About This Blog

Entries beginning with a number are a continuation of the old Judging Crimes blog, which was long focused on the two meanings of its name: the way crimes are judged in America, and the, uh... occasional defalcations and derelictions of the berobed.

Judging Crimes took a long hiatus for some of the reasons explained here.

Entries beginning with Book 'em! are book reviews and commentaries. No attention is paid to the imperatives of book marketing. As Calvin Trillin once pointed out, the average shelf life of a book in a bookstore falls somewhere between milk and yogurt, but in these days of long-tail online marketing that matters less to everyone, and I don't see why it should matter at all to reviewers. Most posts will be about books that have been around long past the time when yogurt would have solidified.

Other entries will be... well, I'm curious to find out what the others will be.

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« 425. Yadkinville | Main | 423. So who's scarier? »
Sunday
Jan312010

424. Hissy fitting?

ABC's Jake Tapper, who almost certainly dislikes the Elvis Costello song "Brilliant Mistake," has a blog entry with a prediction from University of Texas professor Lucas Powe.  Unfortunately, the quotation doesn't answer the mystery of why he didn't drop the final "e" from his surname, like Al Green.  Wouldn't Lucas Pow be a great name?  As good as Morris Zapp.

Maybe the professor does pronounce it "pow."  I'd advise him to, if he ever goes to spend a year as a guest scholar at a German university.

 Anyway, here's the professor's prediction about next year's State of the Union:

“I’m willing to bet a lot of money there will be no Supreme Court justice at the next State of the Union speech.”

Added Professor Powe, who clerked for Supreme Court Justice William Douglas, “you don’t go to be insulted. I can’t see the Justices wanting to be there and be insulted by the president.”

(Isn't it pathetic that a distinguished white-haired professor, author of several well-received books, would still be known by a one-year internship he served before ever practicing law?)

(And for Douglas, of all justices -- a compulsive liar and self-mythologizer who didn't bother with legal reasoning.  You'd think a person would want to keep that kind of thing quiet.)

Anyway, it'd be wonderful if it works out the way Professor Powe predicts.  I can't think of any better way to demonstrate for the benefit of the entire nation exactly why the justices show up at State of the Union addresses, dressed in their medieval costumes: to express their amour propre. 

And not, needless to say, because they give a shit about the nation or its government.

In the legal world, it is all about them.  In the constitutional law classes Professor Powe teaches, and in his books, it's also all about them.  Within the airless bubble it makes sense to say that telling the Supreme Court it's wrong is nothing but an insult.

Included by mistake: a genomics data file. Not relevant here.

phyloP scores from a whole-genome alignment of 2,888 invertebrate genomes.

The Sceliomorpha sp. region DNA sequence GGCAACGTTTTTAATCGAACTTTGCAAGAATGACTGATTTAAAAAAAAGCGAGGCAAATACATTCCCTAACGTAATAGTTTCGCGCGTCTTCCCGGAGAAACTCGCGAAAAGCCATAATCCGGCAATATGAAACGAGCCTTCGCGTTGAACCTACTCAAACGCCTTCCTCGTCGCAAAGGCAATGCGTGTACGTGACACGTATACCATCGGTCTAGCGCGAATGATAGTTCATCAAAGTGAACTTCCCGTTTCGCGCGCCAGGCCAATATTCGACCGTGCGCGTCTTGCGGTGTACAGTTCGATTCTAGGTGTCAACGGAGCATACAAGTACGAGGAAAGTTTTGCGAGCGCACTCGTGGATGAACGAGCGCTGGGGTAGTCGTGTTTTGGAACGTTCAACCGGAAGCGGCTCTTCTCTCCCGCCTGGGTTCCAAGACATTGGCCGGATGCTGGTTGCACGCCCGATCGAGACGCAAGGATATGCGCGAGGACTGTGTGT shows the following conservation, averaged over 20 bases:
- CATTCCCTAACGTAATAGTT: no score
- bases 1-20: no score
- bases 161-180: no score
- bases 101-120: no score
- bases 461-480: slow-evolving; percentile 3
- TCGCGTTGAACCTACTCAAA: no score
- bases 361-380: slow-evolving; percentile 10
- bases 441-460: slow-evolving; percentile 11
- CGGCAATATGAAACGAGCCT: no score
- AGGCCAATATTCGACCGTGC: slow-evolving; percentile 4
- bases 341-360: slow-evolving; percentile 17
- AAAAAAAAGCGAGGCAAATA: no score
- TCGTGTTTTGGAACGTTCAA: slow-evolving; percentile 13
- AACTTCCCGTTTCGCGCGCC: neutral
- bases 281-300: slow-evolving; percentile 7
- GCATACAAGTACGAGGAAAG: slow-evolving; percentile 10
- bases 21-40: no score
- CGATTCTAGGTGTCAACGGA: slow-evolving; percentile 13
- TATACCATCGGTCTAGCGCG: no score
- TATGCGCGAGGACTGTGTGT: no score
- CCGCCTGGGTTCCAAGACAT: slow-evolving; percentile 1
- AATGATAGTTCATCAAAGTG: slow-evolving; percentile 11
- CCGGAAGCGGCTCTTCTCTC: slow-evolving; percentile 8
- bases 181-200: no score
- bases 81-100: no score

Unless, that is, it's said by a member of the court.  Chief Justice Rehnquist once published a tally sheet: "Over the past 21 years, for example, the Court has overruled in whole or in part 34 of its previous constitutional decisions."

The Constitution is just over 8,000 words long.  For any group of nine judges to misread it in public 34 times over just 21 years is pretty remarkable.  It's not like they're making snap evidentiary rulings from a trial bench or anything.  They spend months making up their minds. 

And it's not like they have much to make up their minds about.  The nine of them, with their four clerks each, produced just 83 opinions last term.   Divide that by 45 lawyers and you get... lots and lots of time to get it right. 

Should we nonetheless assume, based on Rehnquist's figures, that they totally screwed up at least one and probably two of those cases because the 45 of them, putting their pointy heads together, couldn't figure out what a 8,000-word document says?  Man, talk about pathetic.

Anyway, if it's an insult to say the Supreme Court is wrong about the law (unless you're a justice of the court, in which case it's a typical day of tidying up around the office), it must equally be an insult for the court to say the Congress and President are wrong about the law.  Co-equal, remember?

But then, Justice Kennedy didn't say they were wrong about the law.  He said they were wrong about the reality of the political world in which they spend their working (and in many cases their waking) lives:

[W]e now conclude that independent expenditures, including those made by corporations, do not give rise to corruption or the appearance of corruption.

That's not even arguably an opinion on a question of law. It's an opinion about rabbit-punching, eye-gouging politics.

(I don't think it's an opinion on a question of fact, either, to use the jargon.  [In the legal world, there is no third alternative to issues of fact and law.]  It's hardly possible that Kennedy and his co-concurrers, or any sentient being, for that matter, actually hold that opinion.  The words are just something they, or their clerks, plugged into their work product because they thought it made their result seem more plausible.  If they thought other words would have worked better, they would have plugged them in, instead.)

What Professor Powe was saying, and also Justice Alito, I'm pretty sure, is that the Supreme Court gets to insult Congress and the President by telling them just how ignorant they are.  But no tag-backs.

Oh, I'd love it if the justices made a point next year of underscoring just how petulant and childish and self-absorbed they can be!  I hope Professor Powe is right.

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